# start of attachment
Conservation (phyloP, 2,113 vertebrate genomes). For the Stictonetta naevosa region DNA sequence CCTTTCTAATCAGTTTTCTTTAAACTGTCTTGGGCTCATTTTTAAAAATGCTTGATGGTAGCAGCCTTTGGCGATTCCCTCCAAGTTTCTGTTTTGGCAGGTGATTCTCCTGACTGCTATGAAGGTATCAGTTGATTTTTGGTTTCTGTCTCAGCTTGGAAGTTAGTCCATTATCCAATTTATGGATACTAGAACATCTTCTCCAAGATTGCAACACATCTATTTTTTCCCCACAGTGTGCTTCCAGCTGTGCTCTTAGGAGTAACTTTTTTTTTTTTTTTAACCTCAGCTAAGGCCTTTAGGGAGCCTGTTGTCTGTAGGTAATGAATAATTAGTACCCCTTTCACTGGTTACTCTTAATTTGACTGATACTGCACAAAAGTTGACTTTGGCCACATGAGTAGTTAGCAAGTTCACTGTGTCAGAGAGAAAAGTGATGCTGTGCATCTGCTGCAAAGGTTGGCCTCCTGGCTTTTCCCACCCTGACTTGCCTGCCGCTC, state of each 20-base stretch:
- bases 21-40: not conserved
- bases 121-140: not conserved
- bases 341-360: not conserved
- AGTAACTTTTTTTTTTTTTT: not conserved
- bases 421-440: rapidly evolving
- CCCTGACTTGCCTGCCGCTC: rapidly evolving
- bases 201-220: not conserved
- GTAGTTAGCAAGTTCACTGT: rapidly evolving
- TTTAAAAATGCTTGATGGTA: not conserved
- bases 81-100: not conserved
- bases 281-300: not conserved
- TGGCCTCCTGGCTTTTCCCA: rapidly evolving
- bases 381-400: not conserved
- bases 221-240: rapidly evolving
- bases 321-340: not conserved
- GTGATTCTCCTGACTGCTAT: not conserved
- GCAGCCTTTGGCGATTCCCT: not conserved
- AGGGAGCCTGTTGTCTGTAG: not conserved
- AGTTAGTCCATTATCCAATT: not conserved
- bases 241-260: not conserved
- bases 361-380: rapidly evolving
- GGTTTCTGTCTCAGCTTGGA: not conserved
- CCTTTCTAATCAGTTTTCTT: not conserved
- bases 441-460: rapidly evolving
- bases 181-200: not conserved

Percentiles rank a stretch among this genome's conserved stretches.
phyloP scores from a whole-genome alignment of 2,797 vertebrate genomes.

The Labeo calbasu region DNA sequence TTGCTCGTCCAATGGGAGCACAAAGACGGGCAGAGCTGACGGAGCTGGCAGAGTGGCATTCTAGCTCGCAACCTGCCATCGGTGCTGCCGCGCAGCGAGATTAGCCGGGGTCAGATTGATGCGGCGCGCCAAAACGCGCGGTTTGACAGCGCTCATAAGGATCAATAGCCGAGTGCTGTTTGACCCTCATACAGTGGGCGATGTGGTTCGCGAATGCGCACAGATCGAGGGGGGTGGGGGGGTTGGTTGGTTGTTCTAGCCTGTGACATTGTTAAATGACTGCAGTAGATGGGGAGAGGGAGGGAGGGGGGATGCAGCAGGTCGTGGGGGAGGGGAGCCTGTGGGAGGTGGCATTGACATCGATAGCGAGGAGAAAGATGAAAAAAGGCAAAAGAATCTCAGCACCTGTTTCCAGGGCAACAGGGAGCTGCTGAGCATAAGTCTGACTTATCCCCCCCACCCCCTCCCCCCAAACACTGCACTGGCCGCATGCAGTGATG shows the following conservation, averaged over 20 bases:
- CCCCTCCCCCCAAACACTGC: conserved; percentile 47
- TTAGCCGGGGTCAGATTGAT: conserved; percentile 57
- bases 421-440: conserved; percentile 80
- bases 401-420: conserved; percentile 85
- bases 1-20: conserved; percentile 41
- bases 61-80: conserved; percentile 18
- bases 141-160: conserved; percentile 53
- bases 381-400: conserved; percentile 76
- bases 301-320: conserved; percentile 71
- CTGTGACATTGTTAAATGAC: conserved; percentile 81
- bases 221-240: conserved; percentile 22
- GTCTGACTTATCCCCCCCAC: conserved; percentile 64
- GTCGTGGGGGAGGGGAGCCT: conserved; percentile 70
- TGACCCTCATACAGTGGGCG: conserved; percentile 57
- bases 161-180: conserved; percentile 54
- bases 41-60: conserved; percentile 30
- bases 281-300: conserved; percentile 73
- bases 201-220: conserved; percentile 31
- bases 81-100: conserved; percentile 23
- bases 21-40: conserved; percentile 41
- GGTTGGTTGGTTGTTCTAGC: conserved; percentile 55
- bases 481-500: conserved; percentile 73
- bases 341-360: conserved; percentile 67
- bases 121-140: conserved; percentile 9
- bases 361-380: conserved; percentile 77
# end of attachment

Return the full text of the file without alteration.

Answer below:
Conservation (phyloP, 2,113 vertebrate genomes). For the Stictonetta naevosa region DNA sequence CCTTTCTAATCAGTTTTCTTTAAACTGTCTTGGGCTCATTTTTAAAAATGCTTGATGGTAGCAGCCTTTGGCGATTCCCTCCAAGTTTCTGTTTTGGCAGGTGATTCTCCTGACTGCTATGAAGGTATCAGTTGATTTTTGGTTTCTGTCTCAGCTTGGAAGTTAGTCCATTATCCAATTTATGGATACTAGAACATCTTCTCCAAGATTGCAACACATCTATTTTTTCCCCACAGTGTGCTTCCAGCTGTGCTCTTAGGAGTAACTTTTTTTTTTTTTTTAACCTCAGCTAAGGCCTTTAGGGAGCCTGTTGTCTGTAGGTAATGAATAATTAGTACCCCTTTCACTGGTTACTCTTAATTTGACTGATACTGCACAAAAGTTGACTTTGGCCACATGAGTAGTTAGCAAGTTCACTGTGTCAGAGAGAAAAGTGATGCTGTGCATCTGCTGCAAAGGTTGGCCTCCTGGCTTTTCCCACCCTGACTTGCCTGCCGCTC, state of each 20-base stretch:
- bases 21-40: not conserved
- bases 121-140: not conserved
- bases 341-360: not conserved
- AGTAACTTTTTTTTTTTTTT: not conserved
- bases 421-440: rapidly evolving
- CCCTGACTTGCCTGCCGCTC: rapidly evolving
- bases 201-220: not conserved
- GTAGTTAGCAAGTTCACTGT: rapidly evolving
- TTTAAAAATGCTTGATGGTA: not conserved
- bases 81-100: not conserved
- bases 281-300: not conserved
- TGGCCTCCTGGCTTTTCCCA: rapidly evolving
- bases 381-400: not conserved
- bases 221-240: rapidly evolving
- bases 321-340: not conserved
- GTGATTCTCCTGACTGCTAT: not conserved
- GCAGCCTTTGGCGATTCCCT: not conserved
- AGGGAGCCTGTTGTCTGTAG: not conserved
- AGTTAGTCCATTATCCAATT: not conserved
- bases 241-260: not conserved
- bases 361-380: rapidly evolving
- GGTTTCTGTCTCAGCTTGGA: not conserved
- CCTTTCTAATCAGTTTTCTT: not conserved
- bases 441-460: rapidly evolving
- bases 181-200: not conserved

Percentiles rank a stretch among this genome's conserved stretches.
phyloP scores from a whole-genome alignment of 2,797 vertebrate genomes.

The Labeo calbasu region DNA sequence TTGCTCGTCCAATGGGAGCACAAAGACGGGCAGAGCTGACGGAGCTGGCAGAGTGGCATTCTAGCTCGCAACCTGCCATCGGTGCTGCCGCGCAGCGAGATTAGCCGGGGTCAGATTGATGCGGCGCGCCAAAACGCGCGGTTTGACAGCGCTCATAAGGATCAATAGCCGAGTGCTGTTTGACCCTCATACAGTGGGCGATGTGGTTCGCGAATGCGCACAGATCGAGGGGGGTGGGGGGGTTGGTTGGTTGTTCTAGCCTGTGACATTGTTAAATGACTGCAGTAGATGGGGAGAGGGAGGGAGGGGGGATGCAGCAGGTCGTGGGGGAGGGGAGCCTGTGGGAGGTGGCATTGACATCGATAGCGAGGAGAAAGATGAAAAAAGGCAAAAGAATCTCAGCACCTGTTTCCAGGGCAACAGGGAGCTGCTGAGCATAAGTCTGACTTATCCCCCCCACCCCCTCCCCCCAAACACTGCACTGGCCGCATGCAGTGATG shows the following conservation, averaged over 20 bases:
- CCCCTCCCCCCAAACACTGC: conserved; percentile 47
- TTAGCCGGGGTCAGATTGAT: conserved; percentile 57
- bases 421-440: conserved; percentile 80
- bases 401-420: conserved; percentile 85
- bases 1-20: conserved; percentile 41
- bases 61-80: conserved; percentile 18
- bases 141-160: conserved; percentile 53
- bases 381-400: conserved; percentile 76
- bases 301-320: conserved; percentile 71
- CTGTGACATTGTTAAATGAC: conserved; percentile 81
- bases 221-240: conserved; percentile 22
- GTCTGACTTATCCCCCCCAC: conserved; percentile 64
- GTCGTGGGGGAGGGGAGCCT: conserved; percentile 70
- TGACCCTCATACAGTGGGCG: conserved; percentile 57
- bases 161-180: conserved; percentile 54
- bases 41-60: conserved; percentile 30
- bases 281-300: conserved; percentile 73
- bases 201-220: conserved; percentile 31
- bases 81-100: conserved; percentile 23
- bases 21-40: conserved; percentile 41
- GGTTGGTTGGTTGTTCTAGC: conserved; percentile 55
- bases 481-500: conserved; percentile 73
- bases 341-360: conserved; percentile 67
- bases 121-140: conserved; percentile 9
- bases 361-380: conserved; percentile 77